First lets clarify the title this is Rurouni Kenshin: Shin Kyoto-Hen Zenpen it is a remake of the Kyoto arch and Kenshin’s battle with Shishio. Like the OVAs, the pacing in this series is quite packed. Every second is used in putting every important detail in the story. I haven’t read the manga, and I vaguely remembered the series and that one stretches far more than this one. I can’t personally say that the parts that were remove here compared in the series are all part of the manga. But nevertheless, that story is easy to follow and each scene connected seamlessly. I have to say Rurouni Kenshin: Shin Kyoto-Hen Zenpen really was a pleasant surprise after hearing it was a remake you figure it was probably just going to be a recap cutting out some of the the filler from the tv series that wasnt in the manga but that isnt the case.
There is absolutly no resued footage from the tv series it is all new animation which I have to say far surpasses that of it’s predacessor tho seeing how it’s been what over 10 years since the original tv series you would figure as much but the new breath taking animation alone isnt what gives this a worth watch/buy there is more to it than a pretty exterior. Rather than just following the same events/fights and battles leading up to the Shisho confrontation it offers new perspectives from Misao and other companions of Kenshin it’s like looking from the outside in giving new narrative but dont worry Kenshin is very much still main attraction and the plot result is still the same just with added story and a new take on the fights. For those who have only seen this franchise, it may confuse you on this. But thinking of watching this would not come to you mind knowing, since I would believe everyone would had at least know Batoussai or Kenshin Himura by now, at least by name. That you might want to watch or know the beginning of the series to understand. Yet, the franchise is well-known that knowing the basics might led you to enjoy it alone.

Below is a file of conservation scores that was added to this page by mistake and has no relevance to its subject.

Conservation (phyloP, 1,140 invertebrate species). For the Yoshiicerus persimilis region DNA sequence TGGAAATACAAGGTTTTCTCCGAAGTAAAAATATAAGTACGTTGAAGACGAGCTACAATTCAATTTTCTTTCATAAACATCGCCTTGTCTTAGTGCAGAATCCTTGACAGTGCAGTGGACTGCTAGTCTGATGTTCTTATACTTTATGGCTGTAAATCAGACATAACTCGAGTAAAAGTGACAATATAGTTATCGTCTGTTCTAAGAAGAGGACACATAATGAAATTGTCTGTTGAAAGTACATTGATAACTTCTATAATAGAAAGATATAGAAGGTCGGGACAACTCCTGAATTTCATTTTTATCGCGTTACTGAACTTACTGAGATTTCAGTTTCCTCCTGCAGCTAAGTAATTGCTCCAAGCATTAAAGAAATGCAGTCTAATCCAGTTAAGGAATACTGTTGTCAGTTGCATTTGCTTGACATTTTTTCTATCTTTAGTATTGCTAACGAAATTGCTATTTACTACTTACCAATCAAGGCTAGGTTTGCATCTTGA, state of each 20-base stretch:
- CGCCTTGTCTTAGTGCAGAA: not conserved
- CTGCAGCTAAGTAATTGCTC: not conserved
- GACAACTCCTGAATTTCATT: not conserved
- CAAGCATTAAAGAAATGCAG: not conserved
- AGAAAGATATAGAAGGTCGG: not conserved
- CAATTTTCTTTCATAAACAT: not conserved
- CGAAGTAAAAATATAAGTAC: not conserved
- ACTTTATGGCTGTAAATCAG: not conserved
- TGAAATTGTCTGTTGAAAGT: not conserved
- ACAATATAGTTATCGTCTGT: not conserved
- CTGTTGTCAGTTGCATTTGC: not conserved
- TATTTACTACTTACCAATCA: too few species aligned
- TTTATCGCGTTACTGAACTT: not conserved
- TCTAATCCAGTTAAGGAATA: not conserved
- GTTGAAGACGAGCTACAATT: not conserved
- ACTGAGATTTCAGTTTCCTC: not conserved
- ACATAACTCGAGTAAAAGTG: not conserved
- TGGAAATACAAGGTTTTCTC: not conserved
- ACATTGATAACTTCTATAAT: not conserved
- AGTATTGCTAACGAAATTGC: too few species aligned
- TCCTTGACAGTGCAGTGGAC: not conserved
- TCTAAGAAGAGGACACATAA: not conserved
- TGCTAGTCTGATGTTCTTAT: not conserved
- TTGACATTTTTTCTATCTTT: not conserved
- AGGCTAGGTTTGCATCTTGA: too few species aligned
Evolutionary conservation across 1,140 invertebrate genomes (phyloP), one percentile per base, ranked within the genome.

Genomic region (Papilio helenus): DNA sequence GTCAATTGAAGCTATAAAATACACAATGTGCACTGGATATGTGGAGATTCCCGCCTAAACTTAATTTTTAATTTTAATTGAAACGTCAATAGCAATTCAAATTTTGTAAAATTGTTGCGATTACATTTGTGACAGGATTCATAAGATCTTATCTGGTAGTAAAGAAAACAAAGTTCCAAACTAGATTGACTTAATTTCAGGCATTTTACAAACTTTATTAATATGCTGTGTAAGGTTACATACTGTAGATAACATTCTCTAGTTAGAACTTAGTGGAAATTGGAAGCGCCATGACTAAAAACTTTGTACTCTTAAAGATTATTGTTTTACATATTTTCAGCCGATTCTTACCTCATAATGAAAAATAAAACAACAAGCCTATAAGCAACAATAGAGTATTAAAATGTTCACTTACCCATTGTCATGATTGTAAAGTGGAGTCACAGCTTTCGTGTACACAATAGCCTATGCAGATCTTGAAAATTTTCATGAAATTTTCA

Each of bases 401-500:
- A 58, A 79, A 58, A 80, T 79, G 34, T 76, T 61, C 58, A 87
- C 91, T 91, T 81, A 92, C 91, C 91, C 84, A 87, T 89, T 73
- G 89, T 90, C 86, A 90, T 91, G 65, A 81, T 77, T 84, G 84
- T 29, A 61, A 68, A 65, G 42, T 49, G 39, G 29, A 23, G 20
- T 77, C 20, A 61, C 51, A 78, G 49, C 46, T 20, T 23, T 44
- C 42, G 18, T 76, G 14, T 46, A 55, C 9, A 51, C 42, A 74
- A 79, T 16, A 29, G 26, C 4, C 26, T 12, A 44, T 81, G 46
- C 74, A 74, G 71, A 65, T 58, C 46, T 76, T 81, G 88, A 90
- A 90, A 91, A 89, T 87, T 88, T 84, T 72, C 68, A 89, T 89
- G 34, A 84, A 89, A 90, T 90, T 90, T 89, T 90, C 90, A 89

The third main character in this so-called Kyoto Arc is the young teenage girl Misao. Misao chases after Himura in a forest, demanding to see Aoshi, her mentor in the martial arts and a man for whom she has perhaps more than merely a “professional” interest in. Another thing that I liked is that even though the show is meant to be done in Misao’s perspective, they don’t make it super obvious by focusing only on her. The focus is there, but it isn’t excessive. It was nice to watch as someone who loved the original show and wanted maybe a bit more, but I’d say it isn’t the most impressive thing in the world. But what about the fights? The Kyoto arc was an amazing ride full of exciting battles and strong characters classing all over the place. Do the swordfights make it worth it?
Sadly, no. However, everything from aesthetics and sound were refitted to this era. Although that isn’t a big thing entirely. I also like that some of the soundtracks in the series were used here. Overall, there isn’t anything much to say about this. It’s a short film that retells Shishio’s plot on taking over Japan, and its Kenshin and the gang’s job to stop it. What is unique about it, at least for me, is the difference between the TV series and this one. I never knew Kenshin’s master would appear this early in the arc. But is this a faithful adaptation of the manga is left for the avid manga fan to confirm.